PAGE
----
Would a Pinebook Pro be good for a Linux newbie?
#1
I missed out on the Pinetab before (which might've been the preferred device). I'm aware it's ARM, and that it's possible to load Linux on Windows laptops via USB etc. I've seen the "What Are The Current Strengths & Weaknesses of Pinebook Pros?" thread. I understand there are other alternatives if we're just talking specs.
But it would be nice to have a device made for Linux, and something that just does Linux when you switch it on (...I assume). I'm interested in ease of use. There doesn't seem to be anything in the way of "entry-level" Linux. I hope the PbP is the answer to this.
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#2
i feel uncomfortable categorizing any Linux device as "entry-level" bc it feels (to me) that Linux isn't exactly entry-level. However, as far as having a device that boots right into Linux fresh out of the box, with most features working and little required by the end-user, I think it would be fair to say the modern PBP fits that bill.

IIRC, current PBPs are shipped with Manjaro ARM preinstalled, and your first boot will put you directly into the first-time boot user setup. Nearly everything you need for updating and maintaining the OS does have a GUI app to make things easier.

If you don't like Manjaro and want to replace it, it is fairly easy to do. Though, depending on your replacement OS choice, that can change from easy to intermediately challenging. Sometimes there's extra hoops to jump through (at least in my opinion) compared to Linux on x86_64, as sometimes things that work for everyone else won't work for you until they just do. lol However, if this is your gateway Linux device, troubleshooting those issues will give you a bit of a leg up if you decide to start spreading the love of Linux to other devices/architectures you may have.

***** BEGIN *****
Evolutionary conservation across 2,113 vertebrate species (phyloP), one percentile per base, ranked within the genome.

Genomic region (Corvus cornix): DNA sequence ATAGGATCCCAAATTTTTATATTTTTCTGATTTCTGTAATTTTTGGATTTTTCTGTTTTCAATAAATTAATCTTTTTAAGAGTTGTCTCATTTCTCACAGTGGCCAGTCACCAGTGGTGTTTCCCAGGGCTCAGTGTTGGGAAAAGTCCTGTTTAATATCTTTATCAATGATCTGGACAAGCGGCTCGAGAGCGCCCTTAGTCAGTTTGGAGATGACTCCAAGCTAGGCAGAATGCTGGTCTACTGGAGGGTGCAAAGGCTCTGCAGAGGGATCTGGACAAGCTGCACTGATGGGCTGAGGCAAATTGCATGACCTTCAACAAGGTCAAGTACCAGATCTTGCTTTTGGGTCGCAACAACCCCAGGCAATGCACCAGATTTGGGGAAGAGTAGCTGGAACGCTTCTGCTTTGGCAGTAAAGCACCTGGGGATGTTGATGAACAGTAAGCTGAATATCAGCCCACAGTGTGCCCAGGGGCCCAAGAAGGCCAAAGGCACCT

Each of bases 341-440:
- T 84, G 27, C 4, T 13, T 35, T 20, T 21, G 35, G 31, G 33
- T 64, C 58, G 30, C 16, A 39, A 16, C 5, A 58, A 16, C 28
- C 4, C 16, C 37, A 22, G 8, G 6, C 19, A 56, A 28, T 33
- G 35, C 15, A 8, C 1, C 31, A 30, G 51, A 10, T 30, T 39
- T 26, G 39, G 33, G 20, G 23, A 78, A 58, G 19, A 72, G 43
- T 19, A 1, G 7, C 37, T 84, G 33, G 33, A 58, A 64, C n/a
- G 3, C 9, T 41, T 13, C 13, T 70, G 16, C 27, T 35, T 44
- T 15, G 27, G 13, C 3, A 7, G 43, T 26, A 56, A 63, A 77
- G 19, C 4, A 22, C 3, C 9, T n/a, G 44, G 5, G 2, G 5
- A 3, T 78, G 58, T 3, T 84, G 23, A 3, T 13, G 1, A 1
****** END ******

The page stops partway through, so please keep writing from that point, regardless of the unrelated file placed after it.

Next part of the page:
An important thing to note, since you mentioned specs already, is that there are certainly tasks where the PBP isn't going to have the oomph needed to complete them. If you expect to need a computer to handle anything you throw at it, an x86_64 Linux laptop (like System76 or the like) might be a better choice. Essentially, it's not going to shine as a primary/only-owned device.
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#3
What do you plan to do with it? Are you looking to run Linux, or are you looking for a Windows-like Linux installation?

Does it have to be Linux? NetBSD runs very well on the PBP, and it's a good beginner Unix experience (better than Linux IMO). But it isn't going to give you a polished Windows-like experience "out of the box".

If you want the Windows-like approach then stock Manjaru on the PBP might just be thing for you. If you want to learn Unix–like operating systems, NetBSD, Debian, or Gentoo might be better.

The best part about the PBP is that you can run any one of many operating systems at any time. You can have 8 different SD cards with 8 different operating systems and boot them right away. One caveat is that you should replace the U-Boot that comes with the default Manjaru, first thing when you boot it the first time. Else you'll have serious headaches and frustrations later. So before purchasing one, you may want to get familiar with how to do that.
:wq



[ SRA accepts you ]
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#4
[quote pid="119051" dateline="1691138756"]
cassado10I missed out on the Pinetab before (which might've been the preferred device). I'm aware it's ARM, and that it's possible to load Linux on Windows laptops via USB etc. I've seen the "What Are The Current Strengths & Weaknesses of Pinebook Pros?" thread. I understand there are other alternatives if we're just talking specs.
But it would be nice to have a device made for Linux, and something that just does Linux when you switch it on (...I assume). I'm interested in ease of use. There doesn't seem to be anything in the way of "entry-level" Linux. I hope the PbP is the answer to this.